Chapter

Statements of Principles and Methodology

Naomi Grunhaus

in The Challenge of Received Tradition

Published in print December 2012 | ISBN: 9780199858408
Published online January 2013 | e-ISBN: 9780199979899 | DOI: http://dx.doi.org/10.1093/acprof:oso/9780199858408.003.0002
Statements of Principles and Methodology

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This chapter presents a thorough investigation of Radak's explicit, wide-ranging methodological statements, which demonstrate support for rabbinic interpretations as well as his intention to avoid relying on them. The analysis considers the introductions to the commentary on Chronicles and to the commentary on Joshua, discussing not only the content of these introductions but also noting any changes in Radak's method over time. In the earlier introduction, to Chronicles, Radak avers that he will avoid quoting midrashic interpretation in the commentary—but in practice he quotes it, albeit relegating it to a secondary level of importance. In the introduction to the commentary on Joshua, Radak demonstrates that he evaluated rabbinic interpretations by their origin—whether “received” traditions (kabbalot) or creative innovations, as well as possibly “mere attachments” (smakh). Additionally, the chapter investigates Radak's methodological pronouncement in the commentary on Psalms 119, where he champions all received traditions.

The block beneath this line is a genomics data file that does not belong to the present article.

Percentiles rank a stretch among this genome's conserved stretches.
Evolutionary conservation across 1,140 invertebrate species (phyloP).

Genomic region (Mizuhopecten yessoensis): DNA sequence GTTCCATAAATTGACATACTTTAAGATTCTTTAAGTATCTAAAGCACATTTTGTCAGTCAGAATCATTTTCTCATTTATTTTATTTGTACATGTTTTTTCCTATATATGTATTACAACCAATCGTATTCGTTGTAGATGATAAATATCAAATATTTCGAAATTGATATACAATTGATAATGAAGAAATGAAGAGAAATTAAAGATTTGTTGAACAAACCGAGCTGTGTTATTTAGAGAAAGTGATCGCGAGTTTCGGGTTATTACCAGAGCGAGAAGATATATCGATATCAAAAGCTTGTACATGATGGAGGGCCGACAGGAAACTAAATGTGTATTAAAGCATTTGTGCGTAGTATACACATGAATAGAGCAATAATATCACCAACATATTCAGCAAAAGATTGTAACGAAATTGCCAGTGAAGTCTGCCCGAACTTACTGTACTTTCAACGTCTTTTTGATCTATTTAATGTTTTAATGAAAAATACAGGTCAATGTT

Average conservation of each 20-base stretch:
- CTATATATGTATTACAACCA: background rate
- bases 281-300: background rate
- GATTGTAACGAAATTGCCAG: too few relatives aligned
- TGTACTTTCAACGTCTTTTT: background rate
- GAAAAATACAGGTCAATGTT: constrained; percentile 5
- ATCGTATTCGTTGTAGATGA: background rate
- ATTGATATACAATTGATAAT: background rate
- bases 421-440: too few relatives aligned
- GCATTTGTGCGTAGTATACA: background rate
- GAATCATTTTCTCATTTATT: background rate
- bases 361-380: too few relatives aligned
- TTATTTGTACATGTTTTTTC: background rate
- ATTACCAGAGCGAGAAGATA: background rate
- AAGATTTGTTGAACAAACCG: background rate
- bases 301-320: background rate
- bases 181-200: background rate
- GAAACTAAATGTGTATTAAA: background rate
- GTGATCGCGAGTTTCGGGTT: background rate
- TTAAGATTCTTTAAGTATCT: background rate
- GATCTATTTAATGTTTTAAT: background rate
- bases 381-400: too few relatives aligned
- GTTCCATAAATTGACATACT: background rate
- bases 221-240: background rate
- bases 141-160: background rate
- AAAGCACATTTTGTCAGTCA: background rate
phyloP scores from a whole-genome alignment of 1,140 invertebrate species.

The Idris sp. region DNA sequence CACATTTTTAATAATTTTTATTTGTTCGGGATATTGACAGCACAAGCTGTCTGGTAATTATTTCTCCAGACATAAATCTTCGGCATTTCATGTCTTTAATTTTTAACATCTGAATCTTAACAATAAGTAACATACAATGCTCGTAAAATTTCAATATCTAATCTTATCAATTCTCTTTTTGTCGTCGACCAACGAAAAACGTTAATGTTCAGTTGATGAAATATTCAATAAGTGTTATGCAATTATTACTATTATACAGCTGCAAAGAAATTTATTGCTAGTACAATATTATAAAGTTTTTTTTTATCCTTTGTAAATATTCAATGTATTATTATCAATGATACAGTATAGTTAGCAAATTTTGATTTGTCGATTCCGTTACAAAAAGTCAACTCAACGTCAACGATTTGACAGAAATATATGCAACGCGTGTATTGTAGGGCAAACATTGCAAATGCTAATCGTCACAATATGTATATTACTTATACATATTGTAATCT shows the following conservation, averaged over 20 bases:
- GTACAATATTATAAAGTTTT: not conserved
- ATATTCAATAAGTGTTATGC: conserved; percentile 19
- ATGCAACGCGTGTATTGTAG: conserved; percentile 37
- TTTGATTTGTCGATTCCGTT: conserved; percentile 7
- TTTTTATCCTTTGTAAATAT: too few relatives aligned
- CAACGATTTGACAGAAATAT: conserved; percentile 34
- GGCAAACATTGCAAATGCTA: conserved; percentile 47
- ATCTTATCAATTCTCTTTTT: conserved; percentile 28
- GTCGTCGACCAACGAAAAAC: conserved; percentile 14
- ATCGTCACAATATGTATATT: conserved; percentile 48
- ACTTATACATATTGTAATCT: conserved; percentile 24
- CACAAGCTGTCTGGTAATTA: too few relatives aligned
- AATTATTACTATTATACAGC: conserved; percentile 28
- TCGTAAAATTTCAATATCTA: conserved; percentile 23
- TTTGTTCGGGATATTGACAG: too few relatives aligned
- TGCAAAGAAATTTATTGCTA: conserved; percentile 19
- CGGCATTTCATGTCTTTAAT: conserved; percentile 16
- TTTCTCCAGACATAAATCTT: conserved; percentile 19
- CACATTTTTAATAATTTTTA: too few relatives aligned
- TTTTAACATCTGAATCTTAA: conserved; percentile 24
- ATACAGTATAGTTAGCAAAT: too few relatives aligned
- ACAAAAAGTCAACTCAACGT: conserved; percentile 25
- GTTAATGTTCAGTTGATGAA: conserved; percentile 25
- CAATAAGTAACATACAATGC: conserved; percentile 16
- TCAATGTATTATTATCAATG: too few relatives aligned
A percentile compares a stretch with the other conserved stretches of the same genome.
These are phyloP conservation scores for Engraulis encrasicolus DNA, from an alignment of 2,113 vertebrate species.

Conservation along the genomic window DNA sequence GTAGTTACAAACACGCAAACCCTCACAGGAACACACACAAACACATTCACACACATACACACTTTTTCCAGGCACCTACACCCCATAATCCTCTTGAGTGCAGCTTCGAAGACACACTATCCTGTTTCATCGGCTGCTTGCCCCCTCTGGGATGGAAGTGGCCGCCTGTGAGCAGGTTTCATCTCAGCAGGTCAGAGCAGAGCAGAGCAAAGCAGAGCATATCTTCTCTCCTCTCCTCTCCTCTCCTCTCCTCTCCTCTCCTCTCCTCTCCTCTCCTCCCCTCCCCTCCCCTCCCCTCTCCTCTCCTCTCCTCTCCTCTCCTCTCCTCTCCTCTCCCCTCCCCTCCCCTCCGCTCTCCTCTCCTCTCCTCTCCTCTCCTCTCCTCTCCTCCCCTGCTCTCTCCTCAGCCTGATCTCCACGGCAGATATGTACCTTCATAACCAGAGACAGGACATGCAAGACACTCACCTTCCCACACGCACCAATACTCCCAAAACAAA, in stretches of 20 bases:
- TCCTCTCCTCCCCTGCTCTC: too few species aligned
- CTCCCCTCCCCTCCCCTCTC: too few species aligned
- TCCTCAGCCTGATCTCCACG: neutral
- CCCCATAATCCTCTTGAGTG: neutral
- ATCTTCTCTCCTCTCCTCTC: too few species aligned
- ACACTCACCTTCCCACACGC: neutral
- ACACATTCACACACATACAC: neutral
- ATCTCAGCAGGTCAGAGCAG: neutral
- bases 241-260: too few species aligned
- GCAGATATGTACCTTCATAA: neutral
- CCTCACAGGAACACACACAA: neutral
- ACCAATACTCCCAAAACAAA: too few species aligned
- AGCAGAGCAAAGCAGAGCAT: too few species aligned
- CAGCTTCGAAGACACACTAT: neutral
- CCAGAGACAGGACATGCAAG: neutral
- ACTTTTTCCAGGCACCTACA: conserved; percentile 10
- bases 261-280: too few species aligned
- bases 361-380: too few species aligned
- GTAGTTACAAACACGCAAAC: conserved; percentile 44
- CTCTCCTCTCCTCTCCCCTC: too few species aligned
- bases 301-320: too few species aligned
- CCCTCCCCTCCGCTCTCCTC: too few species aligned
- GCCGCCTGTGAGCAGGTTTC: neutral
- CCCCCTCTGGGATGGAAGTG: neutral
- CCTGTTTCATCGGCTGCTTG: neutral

Keywords: methodological statements; Chronicles; Joshua; kabbalot; received traditions; smakh; midrashic interpretation

Chapter.  9876 words. 

Subjects: Judaism and Jewish Studies

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